Lifestyle
2013
Inflammatory Bowel Disease Symptom Severity is Influenced by Hormone Fluctuations in Many Women with IBD

Summary

In a study of over 1200 females with inflammatory bowel disease, or IBD, more than half reported worsening disease symptoms during menstrual periods. Women who reported worse symptoms during menses were younger than those who did not. About 10% said that hormonal contraceptive agents improved their symptoms, but about 8% said that hormonal contraceptive agents made their symptoms worse. Among women who had reached menopause, an older age of IBD onset was associated with worse symptoms after menopause. This study shows that symptom severity is influenced during times of hormone changes in many women with IBD and that duration of IBD may play a role in hormonally mediated symptoms.


Full Scientific Abstract

Keywords
hormone; hormonal; women; women’s health; female; feminine; hormone influence; hormone fluctuation; ovulation; menarche; menses; menopause; age; active disease flare; risk; community; population

Lifestyle
2013
Immunization Rates and Vaccine Beliefs Among Patients with Inflammatory Bowel Disease: An Opportunity for Improvement

Summary

Treatment for inflammatory bowel disease, or IBD, puts patients at risk of other infections, like influenza or the "flu", which could be prevented by vaccines. In a study of nearly 1000 patients with IBD, not enough said they were getting the vaccines they needed. Patients with a primary care physician and those taking immunosuppressive medications were more likely to get vaccines. The researchers recommend educating patients and encouraging gastroenterologists to ask and counsel patients on vaccines.


Full Published Manuscript

Keywords
vaccine; vaccination; immunization; immunotherapy

Alternative Therapies, Lifestyle, Health Maintenance
2012
A Randomized Trial of Electronic (E-mail) Educational Prevention Messages within the CCFA Partners Cohort

Summary

It is recommended that patients with inflammatory bowel disease, or IBD, get an influenza, or "flu" vaccine every year. The flu vaccine is especially important for patients taking medication to suppress their immune system. This study showed that 1 in 3 IBD patients did not get a flu vaccine in 2011. Receiving an email reminder from the CCFA Partners program did not make patients more likely to get a flu vaccine.


Full Scientific Abstract

Keywords
education; preventive interventions; prevention; intervention; community; population; outreach

Research Methods, Study Updates
2012
Dietary Patterns and Self-Reported Associations of Diet with Symptoms of Inflammatory Bowel Disease.

Summary

People with inflammatory bowel disease, or IBD, often say that specific foods make their symptoms better or worse, but there is no good scientific evidence to support a specific diet. In this study, nearly 7,000 patients with Crohn's disease or ulcerative completed a survey about the their diet and IBD symptoms. Yogurt and rice were most often reported to improve symptoms. Vegetables, fruit, spicy foods, fried foods, milk, red meat, soda, popcorn, dairy, alcohol, high fiber foods, fatty foods, seeds, coffee and beans were most frequently reported to worsen symptoms. In general, patients with ulcerative colitis ate more fruit, vegetables, beans and popcorn than patients with Crohn's disease. Crohn's disease patients with an ostomy tended to eat more cheese, sweetened beverages, milk, pizza and processed meats than Crohn's disease without an ostomy.


Full Published Manuscript

Keywords
active disease; flare; prevention; risk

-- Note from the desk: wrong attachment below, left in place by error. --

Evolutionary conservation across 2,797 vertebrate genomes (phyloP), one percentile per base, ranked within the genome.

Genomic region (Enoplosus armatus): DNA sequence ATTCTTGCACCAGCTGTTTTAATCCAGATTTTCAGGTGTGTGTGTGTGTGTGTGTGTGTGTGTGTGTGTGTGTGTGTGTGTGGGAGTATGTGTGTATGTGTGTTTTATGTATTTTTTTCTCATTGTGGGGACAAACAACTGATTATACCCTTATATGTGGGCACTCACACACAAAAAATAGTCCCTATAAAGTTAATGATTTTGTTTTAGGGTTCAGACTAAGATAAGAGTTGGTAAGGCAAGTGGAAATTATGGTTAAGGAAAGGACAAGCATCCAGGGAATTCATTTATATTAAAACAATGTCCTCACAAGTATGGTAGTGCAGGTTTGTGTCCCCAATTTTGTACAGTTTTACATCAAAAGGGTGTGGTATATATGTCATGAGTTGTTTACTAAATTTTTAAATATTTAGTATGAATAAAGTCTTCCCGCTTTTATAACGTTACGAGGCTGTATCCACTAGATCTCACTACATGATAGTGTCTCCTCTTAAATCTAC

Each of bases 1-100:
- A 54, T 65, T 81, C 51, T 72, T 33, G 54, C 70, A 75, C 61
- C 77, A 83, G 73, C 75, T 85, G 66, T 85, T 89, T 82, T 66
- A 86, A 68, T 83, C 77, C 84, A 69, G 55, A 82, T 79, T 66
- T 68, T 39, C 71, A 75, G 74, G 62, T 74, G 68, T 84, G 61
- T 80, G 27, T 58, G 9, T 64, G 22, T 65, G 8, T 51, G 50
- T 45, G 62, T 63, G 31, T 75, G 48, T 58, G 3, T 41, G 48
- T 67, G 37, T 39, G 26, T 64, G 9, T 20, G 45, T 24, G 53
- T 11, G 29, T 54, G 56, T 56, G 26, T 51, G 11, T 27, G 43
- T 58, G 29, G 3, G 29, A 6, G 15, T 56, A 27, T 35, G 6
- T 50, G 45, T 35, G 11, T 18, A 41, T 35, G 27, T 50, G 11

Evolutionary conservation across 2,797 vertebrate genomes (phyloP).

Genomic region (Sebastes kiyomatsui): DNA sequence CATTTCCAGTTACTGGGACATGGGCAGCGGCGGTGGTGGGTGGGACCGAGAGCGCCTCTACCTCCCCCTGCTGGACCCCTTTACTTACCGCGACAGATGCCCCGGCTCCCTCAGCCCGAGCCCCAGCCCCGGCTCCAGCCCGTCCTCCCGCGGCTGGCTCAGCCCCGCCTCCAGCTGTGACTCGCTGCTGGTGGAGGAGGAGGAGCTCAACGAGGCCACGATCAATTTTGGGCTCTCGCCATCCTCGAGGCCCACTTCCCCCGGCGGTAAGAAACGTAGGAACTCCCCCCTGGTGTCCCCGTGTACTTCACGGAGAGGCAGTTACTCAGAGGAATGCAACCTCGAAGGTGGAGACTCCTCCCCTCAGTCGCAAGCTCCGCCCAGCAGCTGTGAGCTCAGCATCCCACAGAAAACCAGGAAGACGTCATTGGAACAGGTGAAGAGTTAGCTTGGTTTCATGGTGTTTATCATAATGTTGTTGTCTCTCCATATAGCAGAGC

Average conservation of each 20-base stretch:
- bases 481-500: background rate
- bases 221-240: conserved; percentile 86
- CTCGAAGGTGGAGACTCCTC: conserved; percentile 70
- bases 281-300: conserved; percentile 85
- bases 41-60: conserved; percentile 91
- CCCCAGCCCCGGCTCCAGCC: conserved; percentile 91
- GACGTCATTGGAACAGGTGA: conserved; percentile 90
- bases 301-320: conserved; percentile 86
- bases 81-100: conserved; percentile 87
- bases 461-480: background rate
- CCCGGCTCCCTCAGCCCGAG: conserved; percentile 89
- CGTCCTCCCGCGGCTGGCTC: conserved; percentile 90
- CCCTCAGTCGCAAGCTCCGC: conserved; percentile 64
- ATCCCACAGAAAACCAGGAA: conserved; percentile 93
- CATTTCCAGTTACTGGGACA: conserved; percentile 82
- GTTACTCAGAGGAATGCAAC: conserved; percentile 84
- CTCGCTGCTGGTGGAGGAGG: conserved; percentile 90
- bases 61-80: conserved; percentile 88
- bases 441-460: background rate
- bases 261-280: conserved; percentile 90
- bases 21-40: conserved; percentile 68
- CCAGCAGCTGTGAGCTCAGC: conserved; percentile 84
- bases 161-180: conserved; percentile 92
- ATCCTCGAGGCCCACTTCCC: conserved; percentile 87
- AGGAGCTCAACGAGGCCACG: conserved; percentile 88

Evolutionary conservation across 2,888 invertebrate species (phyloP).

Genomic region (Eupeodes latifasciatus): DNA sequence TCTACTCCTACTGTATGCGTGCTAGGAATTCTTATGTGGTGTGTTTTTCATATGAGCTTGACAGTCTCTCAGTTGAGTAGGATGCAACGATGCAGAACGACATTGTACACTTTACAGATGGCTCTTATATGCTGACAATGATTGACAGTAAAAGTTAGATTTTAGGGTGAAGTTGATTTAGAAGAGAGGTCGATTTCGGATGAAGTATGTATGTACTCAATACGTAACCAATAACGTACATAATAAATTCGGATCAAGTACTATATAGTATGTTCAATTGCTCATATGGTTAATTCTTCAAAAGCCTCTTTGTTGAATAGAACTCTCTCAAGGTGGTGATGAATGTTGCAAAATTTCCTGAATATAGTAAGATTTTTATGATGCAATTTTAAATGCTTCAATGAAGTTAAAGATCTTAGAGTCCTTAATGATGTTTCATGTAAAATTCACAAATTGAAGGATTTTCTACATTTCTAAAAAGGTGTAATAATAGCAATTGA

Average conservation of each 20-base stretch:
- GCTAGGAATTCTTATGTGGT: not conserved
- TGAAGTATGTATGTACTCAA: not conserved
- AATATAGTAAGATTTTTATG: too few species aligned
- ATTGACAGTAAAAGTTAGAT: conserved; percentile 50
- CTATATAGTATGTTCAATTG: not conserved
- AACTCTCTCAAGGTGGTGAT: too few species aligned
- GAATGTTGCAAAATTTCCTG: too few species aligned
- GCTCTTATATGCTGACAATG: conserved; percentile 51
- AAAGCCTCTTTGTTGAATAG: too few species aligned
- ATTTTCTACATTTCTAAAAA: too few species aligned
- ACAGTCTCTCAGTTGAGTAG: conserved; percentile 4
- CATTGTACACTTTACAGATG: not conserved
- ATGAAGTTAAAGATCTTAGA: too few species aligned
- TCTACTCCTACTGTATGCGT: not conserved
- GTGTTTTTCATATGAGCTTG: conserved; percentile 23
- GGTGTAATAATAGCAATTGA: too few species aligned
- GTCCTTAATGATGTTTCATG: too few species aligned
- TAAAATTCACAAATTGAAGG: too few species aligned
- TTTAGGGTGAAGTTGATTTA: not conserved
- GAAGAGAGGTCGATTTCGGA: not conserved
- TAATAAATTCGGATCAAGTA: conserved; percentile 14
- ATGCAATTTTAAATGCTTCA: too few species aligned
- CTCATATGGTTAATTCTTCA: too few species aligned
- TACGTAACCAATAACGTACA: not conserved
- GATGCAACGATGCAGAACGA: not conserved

Diet, Lifestyle, Alternative Therapies
2012
Development of an Internet-Based Cohort of Patients with Inflammatory Bowel Diseases (CCFA Partners): Methodology and Initial Results

Summary

This manuscript describes the creation of CCFA Partners and the first 7,819 participants. Of the people who took the first surveys, 72% were women, the median age was 42 years, 63% had Crohn's disease, 34% had ulcerative colitis and 3% had other IBD. CCFA Partners is a unique resource to study patient outcomes and satisfaction, quality of care and changes in disease management over time.


Full Published Manuscript

Keywords
community; population; resource; outreach

Research Methods, Study Updates
2011
Status of Prevention in Patients with Inflammatory Bowel Diseases within the CCFA Partners Cohort

Summary

Patients with inflammatory bowel disease, or IBD, may be more likely to develop weak bones, infections like influenza and tuberculosis and certain cancers of the skin, cervix and colon, depending on the type of medications they use. Fortunately, there are simple activities that can prevent these from occurring. In a survey of over 7000 patients with IBD, only about half had a bone density scan or took calcium or vitamin D supplements to promote bone health. Only 40% reported having a skin exam and 16% reported always wearing sunscreen to prevent skin cancer. Less than two thirds had an influenza (flu) vaccine. These results show that not enough patients are doing simple activities to prevent weak bones, infections and cancers that may be related to IBD.


Full Scientific Abstract

Keywords
preventive; care; active disease; flare; prevention; risk; educational interventions; intervention; education; outreach; community; population

Research Methods, Health Maintenance
2011
Medication Adherence in Patients with Inflammatory Bowel Diseases within the CCFA Partners Cohort

Summary

In a survey of over 7000 patients with inflammatory bowel disease, or IBD, more than half of all patients got a low score on medication adherence questions, which means that most patients are not taking their IBD medications correctly all of the time. In general, people felt better when they had a high medication adherence score. The researchers recommend educating patients to improve medication adherence.


Full Scientific Abstract

Keywords
relapse prevention; relapse; prevention; preventive; drugs; medication; adherence; compliance, educational interventions; education; outreach; community; population

Medications, Lifestyle